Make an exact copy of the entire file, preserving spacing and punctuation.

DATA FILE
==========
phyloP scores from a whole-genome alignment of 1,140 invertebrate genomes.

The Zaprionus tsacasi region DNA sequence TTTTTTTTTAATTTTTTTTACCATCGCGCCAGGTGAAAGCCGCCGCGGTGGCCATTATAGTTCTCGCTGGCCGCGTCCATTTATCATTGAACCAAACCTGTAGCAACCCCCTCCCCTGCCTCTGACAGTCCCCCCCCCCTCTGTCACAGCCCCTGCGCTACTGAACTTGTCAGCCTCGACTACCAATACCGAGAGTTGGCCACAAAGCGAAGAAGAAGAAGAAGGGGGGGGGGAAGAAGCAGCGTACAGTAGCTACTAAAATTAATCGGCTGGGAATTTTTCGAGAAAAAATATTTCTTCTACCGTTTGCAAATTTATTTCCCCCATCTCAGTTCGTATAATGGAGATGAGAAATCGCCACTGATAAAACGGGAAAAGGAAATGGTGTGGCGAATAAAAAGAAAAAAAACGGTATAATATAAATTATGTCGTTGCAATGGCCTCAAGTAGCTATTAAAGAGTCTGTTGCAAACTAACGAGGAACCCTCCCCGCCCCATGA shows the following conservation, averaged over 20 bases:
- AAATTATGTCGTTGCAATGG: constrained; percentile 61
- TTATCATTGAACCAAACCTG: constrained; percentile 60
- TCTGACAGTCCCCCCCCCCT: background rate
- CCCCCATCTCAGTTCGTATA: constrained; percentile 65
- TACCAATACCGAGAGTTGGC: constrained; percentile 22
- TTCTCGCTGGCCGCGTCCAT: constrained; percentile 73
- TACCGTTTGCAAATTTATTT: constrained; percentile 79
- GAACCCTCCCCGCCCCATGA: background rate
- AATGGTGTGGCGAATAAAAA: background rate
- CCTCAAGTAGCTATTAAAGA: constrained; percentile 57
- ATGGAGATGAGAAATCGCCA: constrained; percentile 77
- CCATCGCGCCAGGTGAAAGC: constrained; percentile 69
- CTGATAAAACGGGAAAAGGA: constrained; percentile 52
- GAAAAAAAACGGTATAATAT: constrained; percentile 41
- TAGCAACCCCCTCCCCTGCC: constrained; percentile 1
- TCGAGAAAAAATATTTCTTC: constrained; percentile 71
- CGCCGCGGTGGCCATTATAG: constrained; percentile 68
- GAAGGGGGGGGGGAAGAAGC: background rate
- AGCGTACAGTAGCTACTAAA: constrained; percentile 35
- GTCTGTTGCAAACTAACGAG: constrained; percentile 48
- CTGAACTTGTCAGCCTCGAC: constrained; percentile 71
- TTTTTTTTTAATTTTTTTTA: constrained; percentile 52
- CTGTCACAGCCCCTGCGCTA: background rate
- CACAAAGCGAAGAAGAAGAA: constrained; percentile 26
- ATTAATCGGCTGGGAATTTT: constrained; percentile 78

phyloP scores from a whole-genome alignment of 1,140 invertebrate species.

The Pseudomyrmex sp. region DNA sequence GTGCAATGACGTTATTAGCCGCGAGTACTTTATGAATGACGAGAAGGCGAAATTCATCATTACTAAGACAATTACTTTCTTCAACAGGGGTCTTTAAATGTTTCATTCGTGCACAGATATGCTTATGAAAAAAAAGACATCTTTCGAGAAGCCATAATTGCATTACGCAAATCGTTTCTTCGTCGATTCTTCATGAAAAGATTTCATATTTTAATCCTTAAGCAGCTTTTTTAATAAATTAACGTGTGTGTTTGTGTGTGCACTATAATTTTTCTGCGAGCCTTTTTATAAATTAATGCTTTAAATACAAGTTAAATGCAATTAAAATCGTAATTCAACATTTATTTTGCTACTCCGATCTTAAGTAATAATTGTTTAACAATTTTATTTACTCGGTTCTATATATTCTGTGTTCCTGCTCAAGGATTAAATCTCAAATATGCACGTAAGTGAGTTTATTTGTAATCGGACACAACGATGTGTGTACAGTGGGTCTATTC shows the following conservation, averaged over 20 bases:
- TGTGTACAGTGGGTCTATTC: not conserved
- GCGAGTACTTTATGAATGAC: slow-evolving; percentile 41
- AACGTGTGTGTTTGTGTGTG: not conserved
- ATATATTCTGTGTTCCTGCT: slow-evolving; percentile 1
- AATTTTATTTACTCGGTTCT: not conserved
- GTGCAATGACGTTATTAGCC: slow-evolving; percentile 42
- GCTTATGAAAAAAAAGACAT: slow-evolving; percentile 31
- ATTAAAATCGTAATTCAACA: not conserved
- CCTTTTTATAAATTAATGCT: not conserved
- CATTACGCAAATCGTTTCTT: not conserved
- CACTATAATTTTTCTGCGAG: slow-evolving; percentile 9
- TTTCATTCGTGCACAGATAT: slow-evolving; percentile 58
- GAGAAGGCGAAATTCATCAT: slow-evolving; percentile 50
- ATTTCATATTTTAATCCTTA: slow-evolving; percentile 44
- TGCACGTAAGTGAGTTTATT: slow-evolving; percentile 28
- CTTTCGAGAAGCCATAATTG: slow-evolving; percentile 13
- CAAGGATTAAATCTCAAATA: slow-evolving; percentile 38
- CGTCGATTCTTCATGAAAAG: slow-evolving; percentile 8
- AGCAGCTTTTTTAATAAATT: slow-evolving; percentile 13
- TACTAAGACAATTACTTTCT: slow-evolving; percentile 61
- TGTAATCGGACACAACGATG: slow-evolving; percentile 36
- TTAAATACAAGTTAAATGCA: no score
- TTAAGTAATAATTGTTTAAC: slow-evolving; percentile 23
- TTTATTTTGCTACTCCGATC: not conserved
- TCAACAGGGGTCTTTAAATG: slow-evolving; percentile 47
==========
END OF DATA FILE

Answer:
phyloP scores from a whole-genome alignment of 1,140 invertebrate genomes.

The Zaprionus tsacasi region DNA sequence TTTTTTTTTAATTTTTTTTACCATCGCGCCAGGTGAAAGCCGCCGCGGTGGCCATTATAGTTCTCGCTGGCCGCGTCCATTTATCATTGAACCAAACCTGTAGCAACCCCCTCCCCTGCCTCTGACAGTCCCCCCCCCCTCTGTCACAGCCCCTGCGCTACTGAACTTGTCAGCCTCGACTACCAATACCGAGAGTTGGCCACAAAGCGAAGAAGAAGAAGAAGGGGGGGGGGAAGAAGCAGCGTACAGTAGCTACTAAAATTAATCGGCTGGGAATTTTTCGAGAAAAAATATTTCTTCTACCGTTTGCAAATTTATTTCCCCCATCTCAGTTCGTATAATGGAGATGAGAAATCGCCACTGATAAAACGGGAAAAGGAAATGGTGTGGCGAATAAAAAGAAAAAAAACGGTATAATATAAATTATGTCGTTGCAATGGCCTCAAGTAGCTATTAAAGAGTCTGTTGCAAACTAACGAGGAACCCTCCCCGCCCCATGA shows the following conservation, averaged over 20 bases:
- AAATTATGTCGTTGCAATGG: constrained; percentile 61
- TTATCATTGAACCAAACCTG: constrained; percentile 60
- TCTGACAGTCCCCCCCCCCT: background rate
- CCCCCATCTCAGTTCGTATA: constrained; percentile 65
- TACCAATACCGAGAGTTGGC: constrained; percentile 22
- TTCTCGCTGGCCGCGTCCAT: constrained; percentile 73
- TACCGTTTGCAAATTTATTT: constrained; percentile 79
- GAACCCTCCCCGCCCCATGA: background rate
- AATGGTGTGGCGAATAAAAA: background rate
- CCTCAAGTAGCTATTAAAGA: constrained; percentile 57
- ATGGAGATGAGAAATCGCCA: constrained; percentile 77
- CCATCGCGCCAGGTGAAAGC: constrained; percentile 69
- CTGATAAAACGGGAAAAGGA: constrained; percentile 52
- GAAAAAAAACGGTATAATAT: constrained; percentile 41
- TAGCAACCCCCTCCCCTGCC: constrained; percentile 1
- TCGAGAAAAAATATTTCTTC: constrained; percentile 71
- CGCCGCGGTGGCCATTATAG: constrained; percentile 68
- GAAGGGGGGGGGGAAGAAGC: background rate
- AGCGTACAGTAGCTACTAAA: constrained; percentile 35
- GTCTGTTGCAAACTAACGAG: constrained; percentile 48
- CTGAACTTGTCAGCCTCGAC: constrained; percentile 71
- TTTTTTTTTAATTTTTTTTA: constrained; percentile 52
- CTGTCACAGCCCCTGCGCTA: background rate
- CACAAAGCGAAGAAGAAGAA: constrained; percentile 26
- ATTAATCGGCTGGGAATTTT: constrained; percentile 78

phyloP scores from a whole-genome alignment of 1,140 invertebrate species.

The Pseudomyrmex sp. region DNA sequence GTGCAATGACGTTATTAGCCGCGAGTACTTTATGAATGACGAGAAGGCGAAATTCATCATTACTAAGACAATTACTTTCTTCAACAGGGGTCTTTAAATGTTTCATTCGTGCACAGATATGCTTATGAAAAAAAAGACATCTTTCGAGAAGCCATAATTGCATTACGCAAATCGTTTCTTCGTCGATTCTTCATGAAAAGATTTCATATTTTAATCCTTAAGCAGCTTTTTTAATAAATTAACGTGTGTGTTTGTGTGTGCACTATAATTTTTCTGCGAGCCTTTTTATAAATTAATGCTTTAAATACAAGTTAAATGCAATTAAAATCGTAATTCAACATTTATTTTGCTACTCCGATCTTAAGTAATAATTGTTTAACAATTTTATTTACTCGGTTCTATATATTCTGTGTTCCTGCTCAAGGATTAAATCTCAAATATGCACGTAAGTGAGTTTATTTGTAATCGGACACAACGATGTGTGTACAGTGGGTCTATTC shows the following conservation, averaged over 20 bases:
- TGTGTACAGTGGGTCTATTC: not conserved
- GCGAGTACTTTATGAATGAC: slow-evolving; percentile 41
- AACGTGTGTGTTTGTGTGTG: not conserved
- ATATATTCTGTGTTCCTGCT: slow-evolving; percentile 1
- AATTTTATTTACTCGGTTCT: not conserved
- GTGCAATGACGTTATTAGCC: slow-evolving; percentile 42
- GCTTATGAAAAAAAAGACAT: slow-evolving; percentile 31
- ATTAAAATCGTAATTCAACA: not conserved
- CCTTTTTATAAATTAATGCT: not conserved
- CATTACGCAAATCGTTTCTT: not conserved
- CACTATAATTTTTCTGCGAG: slow-evolving; percentile 9
- TTTCATTCGTGCACAGATAT: slow-evolving; percentile 58
- GAGAAGGCGAAATTCATCAT: slow-evolving; percentile 50
- ATTTCATATTTTAATCCTTA: slow-evolving; percentile 44
- TGCACGTAAGTGAGTTTATT: slow-evolving; percentile 28
- CTTTCGAGAAGCCATAATTG: slow-evolving; percentile 13
- CAAGGATTAAATCTCAAATA: slow-evolving; percentile 38
- CGTCGATTCTTCATGAAAAG: slow-evolving; percentile 8
- AGCAGCTTTTTTAATAAATT: slow-evolving; percentile 13
- TACTAAGACAATTACTTTCT: slow-evolving; percentile 61
- TGTAATCGGACACAACGATG: slow-evolving; percentile 36
- TTAAATACAAGTTAAATGCA: no score
- TTAAGTAATAATTGTTTAAC: slow-evolving; percentile 23
- TTTATTTTGCTACTCCGATC: not conserved
- TCAACAGGGGTCTTTAAATG: slow-evolving; percentile 47